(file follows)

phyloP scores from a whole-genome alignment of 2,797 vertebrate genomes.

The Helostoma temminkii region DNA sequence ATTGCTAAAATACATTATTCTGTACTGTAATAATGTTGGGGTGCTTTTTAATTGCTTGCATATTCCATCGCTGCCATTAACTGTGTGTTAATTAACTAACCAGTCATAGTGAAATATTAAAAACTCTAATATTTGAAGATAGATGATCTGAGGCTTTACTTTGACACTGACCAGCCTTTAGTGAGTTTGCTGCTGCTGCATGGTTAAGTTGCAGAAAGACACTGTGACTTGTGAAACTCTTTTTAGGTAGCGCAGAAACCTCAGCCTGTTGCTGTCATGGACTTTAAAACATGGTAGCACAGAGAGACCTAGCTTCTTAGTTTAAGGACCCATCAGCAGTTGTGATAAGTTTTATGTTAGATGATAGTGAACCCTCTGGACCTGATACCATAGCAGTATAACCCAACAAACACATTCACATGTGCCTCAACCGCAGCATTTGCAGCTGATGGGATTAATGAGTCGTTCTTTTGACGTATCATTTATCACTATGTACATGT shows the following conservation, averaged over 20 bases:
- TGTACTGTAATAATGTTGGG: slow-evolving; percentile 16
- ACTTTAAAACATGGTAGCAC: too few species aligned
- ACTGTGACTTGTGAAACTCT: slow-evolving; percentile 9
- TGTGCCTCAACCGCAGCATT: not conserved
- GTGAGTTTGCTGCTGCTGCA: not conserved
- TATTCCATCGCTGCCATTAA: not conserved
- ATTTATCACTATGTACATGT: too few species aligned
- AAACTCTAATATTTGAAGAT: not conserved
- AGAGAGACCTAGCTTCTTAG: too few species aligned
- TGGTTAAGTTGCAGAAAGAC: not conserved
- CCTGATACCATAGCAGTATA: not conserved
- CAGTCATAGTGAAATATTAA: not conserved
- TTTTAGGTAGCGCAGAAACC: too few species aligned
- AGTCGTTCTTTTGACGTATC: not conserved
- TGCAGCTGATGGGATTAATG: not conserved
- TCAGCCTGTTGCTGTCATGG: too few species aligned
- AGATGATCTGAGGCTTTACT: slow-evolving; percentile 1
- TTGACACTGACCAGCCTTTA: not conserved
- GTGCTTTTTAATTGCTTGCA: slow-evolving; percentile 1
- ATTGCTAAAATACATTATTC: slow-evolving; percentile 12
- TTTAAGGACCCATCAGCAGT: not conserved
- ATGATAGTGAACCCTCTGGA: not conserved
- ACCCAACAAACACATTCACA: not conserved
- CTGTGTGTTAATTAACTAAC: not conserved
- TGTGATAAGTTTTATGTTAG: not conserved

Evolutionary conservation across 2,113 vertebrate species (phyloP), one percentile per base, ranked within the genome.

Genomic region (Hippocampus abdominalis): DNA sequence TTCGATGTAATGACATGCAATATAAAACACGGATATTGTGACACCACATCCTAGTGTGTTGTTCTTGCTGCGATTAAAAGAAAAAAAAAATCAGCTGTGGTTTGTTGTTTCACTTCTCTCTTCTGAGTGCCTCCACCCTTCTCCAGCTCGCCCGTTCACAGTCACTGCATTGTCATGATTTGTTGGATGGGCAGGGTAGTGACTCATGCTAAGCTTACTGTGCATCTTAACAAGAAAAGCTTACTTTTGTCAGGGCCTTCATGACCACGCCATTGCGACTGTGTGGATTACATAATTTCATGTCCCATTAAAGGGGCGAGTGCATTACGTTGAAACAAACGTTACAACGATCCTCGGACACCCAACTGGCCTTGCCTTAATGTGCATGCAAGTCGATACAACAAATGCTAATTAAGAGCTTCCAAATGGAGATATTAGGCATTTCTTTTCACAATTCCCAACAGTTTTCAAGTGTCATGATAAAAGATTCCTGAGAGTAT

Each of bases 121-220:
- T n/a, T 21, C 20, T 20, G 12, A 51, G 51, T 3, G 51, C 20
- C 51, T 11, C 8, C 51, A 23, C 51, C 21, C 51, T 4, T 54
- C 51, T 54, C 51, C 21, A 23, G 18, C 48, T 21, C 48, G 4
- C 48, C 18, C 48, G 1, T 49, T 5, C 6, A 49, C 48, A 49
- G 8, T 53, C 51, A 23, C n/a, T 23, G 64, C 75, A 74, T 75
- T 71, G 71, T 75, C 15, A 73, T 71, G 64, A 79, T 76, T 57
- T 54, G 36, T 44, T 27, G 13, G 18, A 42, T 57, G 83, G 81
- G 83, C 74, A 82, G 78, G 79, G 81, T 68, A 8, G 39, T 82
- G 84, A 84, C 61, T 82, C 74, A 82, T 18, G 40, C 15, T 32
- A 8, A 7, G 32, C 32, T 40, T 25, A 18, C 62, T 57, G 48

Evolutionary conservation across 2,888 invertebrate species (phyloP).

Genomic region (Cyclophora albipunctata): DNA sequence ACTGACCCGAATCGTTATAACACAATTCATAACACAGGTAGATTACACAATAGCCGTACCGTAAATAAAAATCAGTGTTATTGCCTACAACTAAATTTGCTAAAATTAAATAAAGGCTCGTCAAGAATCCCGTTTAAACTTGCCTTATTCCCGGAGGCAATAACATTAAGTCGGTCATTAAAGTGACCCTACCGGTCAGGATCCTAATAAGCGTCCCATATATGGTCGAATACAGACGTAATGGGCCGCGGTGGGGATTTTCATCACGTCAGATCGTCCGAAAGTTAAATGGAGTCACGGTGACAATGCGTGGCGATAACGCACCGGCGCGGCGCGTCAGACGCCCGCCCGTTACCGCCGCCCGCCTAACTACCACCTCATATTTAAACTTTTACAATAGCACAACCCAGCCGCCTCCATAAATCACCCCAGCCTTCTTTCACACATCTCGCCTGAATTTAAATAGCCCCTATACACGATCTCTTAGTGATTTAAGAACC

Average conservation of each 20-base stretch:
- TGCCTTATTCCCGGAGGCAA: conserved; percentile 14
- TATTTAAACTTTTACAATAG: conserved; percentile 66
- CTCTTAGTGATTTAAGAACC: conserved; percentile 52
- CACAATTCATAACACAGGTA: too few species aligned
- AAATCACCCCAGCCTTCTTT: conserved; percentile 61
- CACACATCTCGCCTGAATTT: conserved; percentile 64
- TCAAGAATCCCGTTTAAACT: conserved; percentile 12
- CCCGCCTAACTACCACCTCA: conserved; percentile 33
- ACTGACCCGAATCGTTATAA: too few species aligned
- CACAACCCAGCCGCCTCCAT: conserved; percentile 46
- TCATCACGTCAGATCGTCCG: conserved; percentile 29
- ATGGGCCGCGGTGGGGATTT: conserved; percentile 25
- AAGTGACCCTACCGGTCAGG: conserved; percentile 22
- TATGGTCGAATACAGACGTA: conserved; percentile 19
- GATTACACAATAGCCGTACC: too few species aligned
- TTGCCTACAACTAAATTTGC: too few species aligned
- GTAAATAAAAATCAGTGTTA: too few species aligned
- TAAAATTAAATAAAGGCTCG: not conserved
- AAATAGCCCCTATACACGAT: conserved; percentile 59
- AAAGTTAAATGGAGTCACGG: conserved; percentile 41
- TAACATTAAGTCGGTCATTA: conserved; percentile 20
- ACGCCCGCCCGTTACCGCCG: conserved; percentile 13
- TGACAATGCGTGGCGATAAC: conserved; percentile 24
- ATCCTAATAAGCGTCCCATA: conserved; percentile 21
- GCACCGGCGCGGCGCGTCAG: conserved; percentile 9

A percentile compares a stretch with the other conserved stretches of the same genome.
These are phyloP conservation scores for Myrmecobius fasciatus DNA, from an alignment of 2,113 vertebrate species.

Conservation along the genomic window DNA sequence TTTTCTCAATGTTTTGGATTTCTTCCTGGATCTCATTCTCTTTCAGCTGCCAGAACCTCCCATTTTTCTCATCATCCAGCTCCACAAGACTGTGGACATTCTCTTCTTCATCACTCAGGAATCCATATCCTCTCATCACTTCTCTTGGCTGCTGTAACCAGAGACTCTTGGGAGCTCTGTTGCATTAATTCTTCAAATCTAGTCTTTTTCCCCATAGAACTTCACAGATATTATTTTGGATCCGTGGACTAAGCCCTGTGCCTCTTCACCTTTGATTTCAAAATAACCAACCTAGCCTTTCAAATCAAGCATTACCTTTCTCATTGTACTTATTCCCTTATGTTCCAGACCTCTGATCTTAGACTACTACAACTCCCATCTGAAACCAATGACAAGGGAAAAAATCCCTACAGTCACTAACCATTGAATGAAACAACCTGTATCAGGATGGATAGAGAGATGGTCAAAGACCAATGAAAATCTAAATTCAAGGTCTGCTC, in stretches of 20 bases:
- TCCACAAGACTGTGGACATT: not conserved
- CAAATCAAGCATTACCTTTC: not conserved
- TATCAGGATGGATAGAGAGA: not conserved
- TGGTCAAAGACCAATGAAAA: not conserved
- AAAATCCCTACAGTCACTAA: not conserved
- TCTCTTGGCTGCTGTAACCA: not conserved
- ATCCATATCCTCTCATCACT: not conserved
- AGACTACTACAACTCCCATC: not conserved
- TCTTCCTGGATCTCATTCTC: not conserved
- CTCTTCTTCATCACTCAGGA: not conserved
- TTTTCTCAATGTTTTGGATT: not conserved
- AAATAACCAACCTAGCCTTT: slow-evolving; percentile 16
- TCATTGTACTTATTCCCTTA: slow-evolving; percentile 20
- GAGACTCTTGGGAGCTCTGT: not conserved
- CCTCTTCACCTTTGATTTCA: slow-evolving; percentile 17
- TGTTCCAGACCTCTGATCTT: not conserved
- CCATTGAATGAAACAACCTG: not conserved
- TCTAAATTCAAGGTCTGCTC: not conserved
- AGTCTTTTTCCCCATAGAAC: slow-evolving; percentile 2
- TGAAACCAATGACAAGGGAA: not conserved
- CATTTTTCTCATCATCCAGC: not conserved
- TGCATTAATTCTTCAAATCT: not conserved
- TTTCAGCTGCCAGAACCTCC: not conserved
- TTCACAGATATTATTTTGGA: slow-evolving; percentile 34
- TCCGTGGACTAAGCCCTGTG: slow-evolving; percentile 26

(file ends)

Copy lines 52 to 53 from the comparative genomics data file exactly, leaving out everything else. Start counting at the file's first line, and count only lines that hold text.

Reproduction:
- ACTGACCCGAATCGTTATAA: too few species aligned
- CACAACCCAGCCGCCTCCAT: conserved; percentile 46